While the relative ease of research these days can be a boon to an author, the influx of information can get rather… well, intense would work. (Painfully belittling with a side of “Get me the heck out of here!” is another option.)
This is particularly true when working on historical fiction.
Case in point: Just as I was finally getting at ease with the whole life-in-the-American-Revolution thing, I make the mistake of glancing at another research source. I nearly got blown away by all I realized I hadn’t known.
I panicked… Yeah, yeah, big surprise for Ms. Chronic Panic Disorder, I know. But trust me, this could easily happen to the most sane of you out there.
My mind went many places, including:
How dare I even consider writing a story about Revolutionary War-era New York City when I hadn’t known that the Liberty House “prison” was located on the west side of Broadway, directly across from the Common (today City Hall Park)?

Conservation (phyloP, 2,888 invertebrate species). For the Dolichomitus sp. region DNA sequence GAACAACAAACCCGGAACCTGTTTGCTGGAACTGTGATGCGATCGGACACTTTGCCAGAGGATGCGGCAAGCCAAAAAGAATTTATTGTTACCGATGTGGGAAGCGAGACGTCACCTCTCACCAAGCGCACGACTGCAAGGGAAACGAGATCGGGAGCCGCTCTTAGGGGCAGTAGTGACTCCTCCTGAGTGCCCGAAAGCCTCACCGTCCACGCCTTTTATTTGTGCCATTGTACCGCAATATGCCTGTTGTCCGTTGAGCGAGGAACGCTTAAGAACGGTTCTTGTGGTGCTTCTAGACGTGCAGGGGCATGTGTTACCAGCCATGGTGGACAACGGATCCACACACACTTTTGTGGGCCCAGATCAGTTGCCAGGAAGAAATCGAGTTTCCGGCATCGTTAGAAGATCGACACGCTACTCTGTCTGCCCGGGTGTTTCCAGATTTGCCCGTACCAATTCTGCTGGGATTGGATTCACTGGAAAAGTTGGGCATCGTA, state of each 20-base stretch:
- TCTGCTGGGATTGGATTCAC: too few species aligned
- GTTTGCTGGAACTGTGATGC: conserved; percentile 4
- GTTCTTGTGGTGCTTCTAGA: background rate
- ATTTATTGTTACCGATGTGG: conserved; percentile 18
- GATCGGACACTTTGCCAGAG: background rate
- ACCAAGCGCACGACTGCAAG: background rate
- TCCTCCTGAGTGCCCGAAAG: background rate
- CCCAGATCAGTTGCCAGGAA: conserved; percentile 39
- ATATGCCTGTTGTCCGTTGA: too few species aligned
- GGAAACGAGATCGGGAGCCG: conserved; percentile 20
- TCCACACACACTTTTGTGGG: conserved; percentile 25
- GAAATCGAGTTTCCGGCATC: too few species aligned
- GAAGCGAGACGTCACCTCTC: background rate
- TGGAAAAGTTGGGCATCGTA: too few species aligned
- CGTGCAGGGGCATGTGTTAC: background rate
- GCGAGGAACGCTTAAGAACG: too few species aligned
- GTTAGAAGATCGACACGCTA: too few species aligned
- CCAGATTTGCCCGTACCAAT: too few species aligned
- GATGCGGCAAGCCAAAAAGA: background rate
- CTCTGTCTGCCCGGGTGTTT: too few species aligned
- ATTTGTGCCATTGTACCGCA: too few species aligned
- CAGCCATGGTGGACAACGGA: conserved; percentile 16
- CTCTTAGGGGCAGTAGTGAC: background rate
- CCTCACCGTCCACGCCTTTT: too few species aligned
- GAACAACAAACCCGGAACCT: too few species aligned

Or that there was a ferry wharf just down from Bear Market?
Or that the Provost House faced Chatham Street (now Park Row)?
Alright, I’m sure you get the picture. These tidbits of historical fact can quickly drown a naive author. You may go into the story promising you’ll be as “true” to the time period as you can possible be, but reality will sooner or later hit you square in the face and send you sprawling.
So, if you don’t want to end up whining over your sore butt all the time, call for the reality check early on.
Even if you were standing in the middle of Broadway as General Howe’s troops came marching in, you still wouldn’t know everything.
So, give yourself a freaking break!
And here ends this essay on “Sleeping with Historical Inaccuracy and Loving It.”